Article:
You can create a blank template migration class like this:

use Pop\Db\Sql\Migrator;

Migrator::create('MyNewMigration', 'migrations');

The code above will create a file that look like migrations/20170225100742_my_new_migration.php and it will contain a blank class template:

<?php

use Pop\Db\Sql\Migration\AbstractMigration;

class MyNewMigration extends AbstractMigration
{

    public function up()
    {

    }

    public function down()
    {

    }

}

From there, you can write your forward migration steps in the up() method, or your rollback steps in the down() method. Here’s an example that creates a table when stepped forward, and drops that table when rolled back:

<?php

use Pop\Db\Sql\Migration\AbstractMigration;

class MyNewMigration extends AbstractMigration
{

    public function up()
    {
        $schema = $this->db->createSchema();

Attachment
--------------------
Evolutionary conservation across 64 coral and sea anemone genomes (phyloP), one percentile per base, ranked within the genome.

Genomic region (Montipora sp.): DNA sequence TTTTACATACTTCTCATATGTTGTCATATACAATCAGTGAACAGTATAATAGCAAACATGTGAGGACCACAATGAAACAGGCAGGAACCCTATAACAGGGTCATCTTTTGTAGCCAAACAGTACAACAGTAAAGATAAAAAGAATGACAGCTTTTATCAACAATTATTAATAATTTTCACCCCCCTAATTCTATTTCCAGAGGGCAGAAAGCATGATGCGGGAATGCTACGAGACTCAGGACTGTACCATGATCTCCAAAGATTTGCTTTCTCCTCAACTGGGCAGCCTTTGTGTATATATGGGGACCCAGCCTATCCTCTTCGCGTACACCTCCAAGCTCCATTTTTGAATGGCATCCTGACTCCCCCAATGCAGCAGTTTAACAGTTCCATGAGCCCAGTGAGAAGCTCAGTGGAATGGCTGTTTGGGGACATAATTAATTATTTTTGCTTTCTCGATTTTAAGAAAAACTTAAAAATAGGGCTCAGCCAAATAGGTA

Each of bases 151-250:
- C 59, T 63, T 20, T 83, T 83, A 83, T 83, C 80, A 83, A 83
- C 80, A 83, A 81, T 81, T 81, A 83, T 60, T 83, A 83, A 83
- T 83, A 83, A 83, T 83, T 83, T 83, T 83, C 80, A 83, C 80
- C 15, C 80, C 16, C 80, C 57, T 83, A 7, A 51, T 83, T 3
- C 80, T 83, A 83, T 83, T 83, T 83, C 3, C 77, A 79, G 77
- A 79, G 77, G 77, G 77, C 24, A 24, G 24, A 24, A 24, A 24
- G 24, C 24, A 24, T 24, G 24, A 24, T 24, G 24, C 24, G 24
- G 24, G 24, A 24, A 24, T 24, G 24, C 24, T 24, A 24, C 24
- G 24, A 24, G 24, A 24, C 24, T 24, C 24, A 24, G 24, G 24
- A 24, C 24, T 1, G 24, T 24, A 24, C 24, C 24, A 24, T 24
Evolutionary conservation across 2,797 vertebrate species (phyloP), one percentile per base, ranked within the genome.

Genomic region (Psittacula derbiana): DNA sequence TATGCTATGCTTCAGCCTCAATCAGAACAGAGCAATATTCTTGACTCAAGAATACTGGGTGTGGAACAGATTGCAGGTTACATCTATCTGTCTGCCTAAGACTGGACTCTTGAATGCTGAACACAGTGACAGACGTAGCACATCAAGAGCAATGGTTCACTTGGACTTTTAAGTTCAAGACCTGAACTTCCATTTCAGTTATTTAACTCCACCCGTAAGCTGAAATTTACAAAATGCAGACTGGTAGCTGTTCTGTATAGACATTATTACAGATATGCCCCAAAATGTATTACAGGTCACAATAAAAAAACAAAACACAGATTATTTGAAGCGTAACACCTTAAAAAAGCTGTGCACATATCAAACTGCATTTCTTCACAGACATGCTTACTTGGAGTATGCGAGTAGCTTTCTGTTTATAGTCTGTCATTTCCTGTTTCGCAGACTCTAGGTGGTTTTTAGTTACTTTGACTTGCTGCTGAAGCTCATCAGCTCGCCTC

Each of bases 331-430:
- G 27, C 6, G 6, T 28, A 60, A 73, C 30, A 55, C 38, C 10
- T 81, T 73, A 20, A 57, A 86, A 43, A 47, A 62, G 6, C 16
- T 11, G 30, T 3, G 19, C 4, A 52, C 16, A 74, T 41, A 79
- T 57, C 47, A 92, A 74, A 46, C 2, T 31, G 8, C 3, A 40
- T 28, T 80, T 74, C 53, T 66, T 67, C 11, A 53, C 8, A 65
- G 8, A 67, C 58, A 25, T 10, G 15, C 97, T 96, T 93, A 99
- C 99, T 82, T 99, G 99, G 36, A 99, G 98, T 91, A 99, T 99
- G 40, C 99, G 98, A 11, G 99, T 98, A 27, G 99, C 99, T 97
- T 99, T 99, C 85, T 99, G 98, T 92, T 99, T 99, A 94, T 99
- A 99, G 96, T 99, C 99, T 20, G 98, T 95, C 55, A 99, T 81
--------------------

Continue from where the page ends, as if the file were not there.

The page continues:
$schema->create('users')
            ->int('id', 16)->increment()
            ->varchar('username', 255)
            ->varchar('password', 255)
            ->primary('id');

        $this->db->query($schema);
    }

    public function down()
    {
        $schema = $this->db->createSchema();
        $schema->drop('users');
        $this->db->query($schema);
    }

}

To step forward, you would call the migrator like this:

use Pop\Db\Db;
use Pop\Db\Sql\Migrator;

$db = Pop\Db\Db::connect('mysql', [
    'database' => 'my_database',
    'username' => 'my_db_user',
    'password' => 'my_db_password',
    'host'     => 'mydb.server.com'
]);

$migrator = new Migrator($db, 'migrations');
$migrator->run();

The above code would have created the table users with the defined columns. To roll back the migration, you would call the migrator like this:

use Pop\Db\Db;
use Pop\Db\Sql\Migrator;

$db = Pop\Db\Db::connect('mysql', [
    'database' => 'my_database',
    'username' => 'my_db_user',
    'password' => 'my_db_password',
    'host'     => 'mydb.server.com'
]);

$migrator = new Migrator($db, 'migrations');
$migrator->rollback();

And the above code here would have dropped the table users from the database.